Skip to main content
Rural Health Information Hub

Common Implementation Challenges and Facilitators

Rural community health programs may experience similar challenges that affect program viability and implementation. Common facilitators to rural program implementation can help address these barriers.

Securing Resources and Sustainability

Funding, technological, and human resources are typically limited in rural communities. It can be particularly difficult to generate enough start-up funds to sustain the program as it begins. Having a network of stakeholders and partners in the community can be beneficial for providing resources and support for a program.

Overcoming Geographic Limitations

Geography can present challenges to implementing rural community health programs. Geographic challenges include weather, distance, and isolation. Depending on the type of program, activities, setting, and frequency of participation, these challenges can become significant. Programs may need to tailor their design and approach to account for lengthy travel distances and times, availability of transportation, and opportunity to offer the program remotely or through other technologies. For example, the Rural Telehealth Toolkit discusses opportunities for overcoming challenges associated with limited access to local healthcare services.

Recruiting Staff

Rural communities implementing rural health programs often face challenges recruiting specific healthcare workers, such as physicians, dietitians, or physical therapists. Some programs work with volunteer or retired practitioners, or students. The Recruitment and Retention for Rural Health Facilities topic guide discusses approaches that rural communities have implemented to overcome recruitment challenges.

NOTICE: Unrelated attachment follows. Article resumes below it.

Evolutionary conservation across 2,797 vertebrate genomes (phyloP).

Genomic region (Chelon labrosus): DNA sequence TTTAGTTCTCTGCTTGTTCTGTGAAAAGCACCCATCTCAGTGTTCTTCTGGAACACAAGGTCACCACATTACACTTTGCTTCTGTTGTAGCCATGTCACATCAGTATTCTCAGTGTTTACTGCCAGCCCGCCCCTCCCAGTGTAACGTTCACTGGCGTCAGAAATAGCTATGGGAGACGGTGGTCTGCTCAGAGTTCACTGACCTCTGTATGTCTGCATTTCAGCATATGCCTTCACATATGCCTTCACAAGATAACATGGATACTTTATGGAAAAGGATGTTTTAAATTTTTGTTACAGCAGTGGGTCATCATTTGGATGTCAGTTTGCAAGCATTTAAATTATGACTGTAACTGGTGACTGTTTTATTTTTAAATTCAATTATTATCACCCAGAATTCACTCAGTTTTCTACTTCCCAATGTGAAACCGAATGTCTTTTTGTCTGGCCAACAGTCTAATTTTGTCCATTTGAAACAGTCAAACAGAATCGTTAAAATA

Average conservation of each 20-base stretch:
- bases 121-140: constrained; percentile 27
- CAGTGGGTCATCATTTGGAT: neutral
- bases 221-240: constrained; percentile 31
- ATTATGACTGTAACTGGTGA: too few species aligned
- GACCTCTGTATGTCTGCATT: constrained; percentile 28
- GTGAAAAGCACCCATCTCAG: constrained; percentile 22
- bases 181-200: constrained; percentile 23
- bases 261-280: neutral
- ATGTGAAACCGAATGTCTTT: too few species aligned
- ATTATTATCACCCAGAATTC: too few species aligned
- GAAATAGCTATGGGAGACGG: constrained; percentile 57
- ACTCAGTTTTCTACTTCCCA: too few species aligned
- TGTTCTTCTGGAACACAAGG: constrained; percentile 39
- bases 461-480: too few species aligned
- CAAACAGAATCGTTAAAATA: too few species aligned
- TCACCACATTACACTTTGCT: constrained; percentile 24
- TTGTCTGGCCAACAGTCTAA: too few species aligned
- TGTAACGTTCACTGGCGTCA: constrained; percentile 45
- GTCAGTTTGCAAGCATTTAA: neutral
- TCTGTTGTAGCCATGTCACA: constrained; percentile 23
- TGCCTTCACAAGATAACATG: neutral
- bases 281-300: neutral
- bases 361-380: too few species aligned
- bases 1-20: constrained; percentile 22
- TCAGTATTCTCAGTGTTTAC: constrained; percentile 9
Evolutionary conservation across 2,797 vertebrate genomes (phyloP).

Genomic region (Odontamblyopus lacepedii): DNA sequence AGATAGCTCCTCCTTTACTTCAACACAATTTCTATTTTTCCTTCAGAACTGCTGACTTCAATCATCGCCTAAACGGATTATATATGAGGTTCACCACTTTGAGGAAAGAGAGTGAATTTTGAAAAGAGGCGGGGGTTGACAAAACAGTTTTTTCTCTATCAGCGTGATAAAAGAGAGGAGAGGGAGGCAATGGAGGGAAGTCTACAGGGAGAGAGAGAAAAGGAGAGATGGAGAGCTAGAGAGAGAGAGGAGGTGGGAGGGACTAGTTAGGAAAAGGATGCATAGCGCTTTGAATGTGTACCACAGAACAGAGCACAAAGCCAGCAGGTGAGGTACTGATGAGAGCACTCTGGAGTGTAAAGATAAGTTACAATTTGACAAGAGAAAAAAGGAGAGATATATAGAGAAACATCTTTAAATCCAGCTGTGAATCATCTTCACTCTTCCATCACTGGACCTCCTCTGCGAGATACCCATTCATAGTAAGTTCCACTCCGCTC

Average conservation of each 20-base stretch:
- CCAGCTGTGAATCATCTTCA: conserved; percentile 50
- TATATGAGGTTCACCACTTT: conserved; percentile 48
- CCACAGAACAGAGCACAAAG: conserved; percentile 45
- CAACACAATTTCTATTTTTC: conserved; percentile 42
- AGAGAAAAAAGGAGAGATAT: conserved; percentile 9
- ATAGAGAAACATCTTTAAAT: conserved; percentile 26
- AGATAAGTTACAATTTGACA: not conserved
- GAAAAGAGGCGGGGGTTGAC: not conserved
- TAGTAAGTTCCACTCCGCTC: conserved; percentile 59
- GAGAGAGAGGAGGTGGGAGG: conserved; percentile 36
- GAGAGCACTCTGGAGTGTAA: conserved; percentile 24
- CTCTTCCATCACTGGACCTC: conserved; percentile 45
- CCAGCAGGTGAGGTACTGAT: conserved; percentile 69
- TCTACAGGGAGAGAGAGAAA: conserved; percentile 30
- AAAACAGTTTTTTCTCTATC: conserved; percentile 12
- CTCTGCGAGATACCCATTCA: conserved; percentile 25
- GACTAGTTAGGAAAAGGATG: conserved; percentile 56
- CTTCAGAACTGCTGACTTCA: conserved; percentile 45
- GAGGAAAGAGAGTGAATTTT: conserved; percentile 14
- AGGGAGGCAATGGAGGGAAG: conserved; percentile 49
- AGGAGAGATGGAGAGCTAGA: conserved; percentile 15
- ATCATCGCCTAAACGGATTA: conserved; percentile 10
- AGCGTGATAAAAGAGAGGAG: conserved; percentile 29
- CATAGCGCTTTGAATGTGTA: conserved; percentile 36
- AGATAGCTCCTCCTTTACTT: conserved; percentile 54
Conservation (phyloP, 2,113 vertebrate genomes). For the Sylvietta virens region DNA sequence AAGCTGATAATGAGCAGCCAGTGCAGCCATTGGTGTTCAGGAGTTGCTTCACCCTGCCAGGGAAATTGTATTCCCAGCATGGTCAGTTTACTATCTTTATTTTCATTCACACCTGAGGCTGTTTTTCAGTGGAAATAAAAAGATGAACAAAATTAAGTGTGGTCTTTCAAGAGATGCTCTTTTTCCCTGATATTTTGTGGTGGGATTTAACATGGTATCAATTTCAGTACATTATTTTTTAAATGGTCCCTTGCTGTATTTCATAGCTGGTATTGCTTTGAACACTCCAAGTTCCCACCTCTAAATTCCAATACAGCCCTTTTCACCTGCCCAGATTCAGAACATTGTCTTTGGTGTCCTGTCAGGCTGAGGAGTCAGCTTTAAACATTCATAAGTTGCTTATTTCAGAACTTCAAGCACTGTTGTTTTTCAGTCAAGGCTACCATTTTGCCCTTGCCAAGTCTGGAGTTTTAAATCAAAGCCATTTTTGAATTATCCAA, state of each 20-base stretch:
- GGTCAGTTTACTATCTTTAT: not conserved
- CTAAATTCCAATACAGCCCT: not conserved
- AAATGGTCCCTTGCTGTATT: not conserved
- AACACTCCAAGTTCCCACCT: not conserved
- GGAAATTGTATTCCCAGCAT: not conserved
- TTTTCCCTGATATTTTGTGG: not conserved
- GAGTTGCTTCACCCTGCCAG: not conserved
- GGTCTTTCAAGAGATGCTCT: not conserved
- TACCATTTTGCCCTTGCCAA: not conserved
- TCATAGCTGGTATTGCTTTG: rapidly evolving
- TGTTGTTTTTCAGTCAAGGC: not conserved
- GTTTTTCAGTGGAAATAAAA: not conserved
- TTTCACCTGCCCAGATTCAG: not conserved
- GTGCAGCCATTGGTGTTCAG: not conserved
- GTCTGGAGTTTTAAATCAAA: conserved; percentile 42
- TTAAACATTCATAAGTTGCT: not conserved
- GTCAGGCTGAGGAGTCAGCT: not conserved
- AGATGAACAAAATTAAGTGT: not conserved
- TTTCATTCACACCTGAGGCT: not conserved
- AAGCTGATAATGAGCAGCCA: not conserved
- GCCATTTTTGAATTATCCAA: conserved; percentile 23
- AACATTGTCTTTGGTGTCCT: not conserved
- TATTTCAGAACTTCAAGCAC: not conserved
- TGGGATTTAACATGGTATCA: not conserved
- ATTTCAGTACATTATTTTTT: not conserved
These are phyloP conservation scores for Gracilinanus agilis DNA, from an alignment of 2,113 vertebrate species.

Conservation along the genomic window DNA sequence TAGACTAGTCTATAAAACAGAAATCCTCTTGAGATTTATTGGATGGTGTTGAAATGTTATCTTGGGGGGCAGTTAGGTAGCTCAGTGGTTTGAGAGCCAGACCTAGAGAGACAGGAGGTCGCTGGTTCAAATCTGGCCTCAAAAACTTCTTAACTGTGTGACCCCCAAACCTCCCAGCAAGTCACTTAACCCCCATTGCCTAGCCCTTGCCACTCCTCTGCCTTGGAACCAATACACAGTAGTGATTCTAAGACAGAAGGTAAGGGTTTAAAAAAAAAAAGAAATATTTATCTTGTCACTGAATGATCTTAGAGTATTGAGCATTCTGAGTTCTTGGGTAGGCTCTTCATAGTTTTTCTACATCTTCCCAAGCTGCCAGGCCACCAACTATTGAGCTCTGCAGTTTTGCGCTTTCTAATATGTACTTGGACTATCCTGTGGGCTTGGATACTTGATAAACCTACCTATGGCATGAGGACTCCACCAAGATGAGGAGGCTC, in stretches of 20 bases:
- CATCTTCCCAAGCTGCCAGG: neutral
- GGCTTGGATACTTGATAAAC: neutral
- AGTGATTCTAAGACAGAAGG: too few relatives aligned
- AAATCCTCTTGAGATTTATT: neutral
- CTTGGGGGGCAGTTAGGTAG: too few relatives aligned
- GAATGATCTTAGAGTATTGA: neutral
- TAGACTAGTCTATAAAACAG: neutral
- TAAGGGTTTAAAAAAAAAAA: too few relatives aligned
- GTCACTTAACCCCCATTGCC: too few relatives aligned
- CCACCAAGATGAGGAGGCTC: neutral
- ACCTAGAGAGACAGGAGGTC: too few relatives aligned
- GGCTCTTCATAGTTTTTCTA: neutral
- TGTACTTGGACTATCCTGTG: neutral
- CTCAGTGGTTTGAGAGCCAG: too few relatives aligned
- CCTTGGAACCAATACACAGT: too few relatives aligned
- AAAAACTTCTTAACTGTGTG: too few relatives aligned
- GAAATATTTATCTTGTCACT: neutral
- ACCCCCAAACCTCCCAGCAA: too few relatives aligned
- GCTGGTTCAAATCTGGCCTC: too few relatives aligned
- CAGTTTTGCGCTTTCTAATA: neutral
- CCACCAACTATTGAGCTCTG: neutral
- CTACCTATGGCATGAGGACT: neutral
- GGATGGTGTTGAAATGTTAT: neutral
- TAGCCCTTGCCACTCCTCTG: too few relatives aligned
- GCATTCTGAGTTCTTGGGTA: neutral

Engaging Communities

Program planners may face challenges in engaging community members due to lack of trust, lack of transportation options, and limited availability to participate in project activities during business hours. It is critical for program implementers to make a conscious effort to recognize and understand the population their program will serve. Involving members from the population of interest throughout the program design and implementation cycle can encourage participation from program onset.

Rural communities can also explore multiple other approaches to making it easier for community members to access program services. For example, many rural communities use mobile vans to provide traveling health services. See Resources by Topic: Community engagement and volunteerism in the Online Library for additional information.

Evaluation Support

Evaluation is a key to helping determine program effectiveness. Some rural community health programs will have staff with evaluation expertise. Other programs may consider establishing a relationship with researchers at a local university to provide external feedback on program implementation or evaluate the impact of the program. Organizations that specialize in program evaluation and technical assistance can provide similar service. Module 4 provides more in-depth information on program evaluation for rural health programs.

Business and/or Sustainability Plans

Sustainability is an important program component to address early in the planning and implementation stages, so that systems can be established to keep the program functioning and improving health in a community. Module 5 goes into more detail about how rural health programs can develop strong sustainability plans.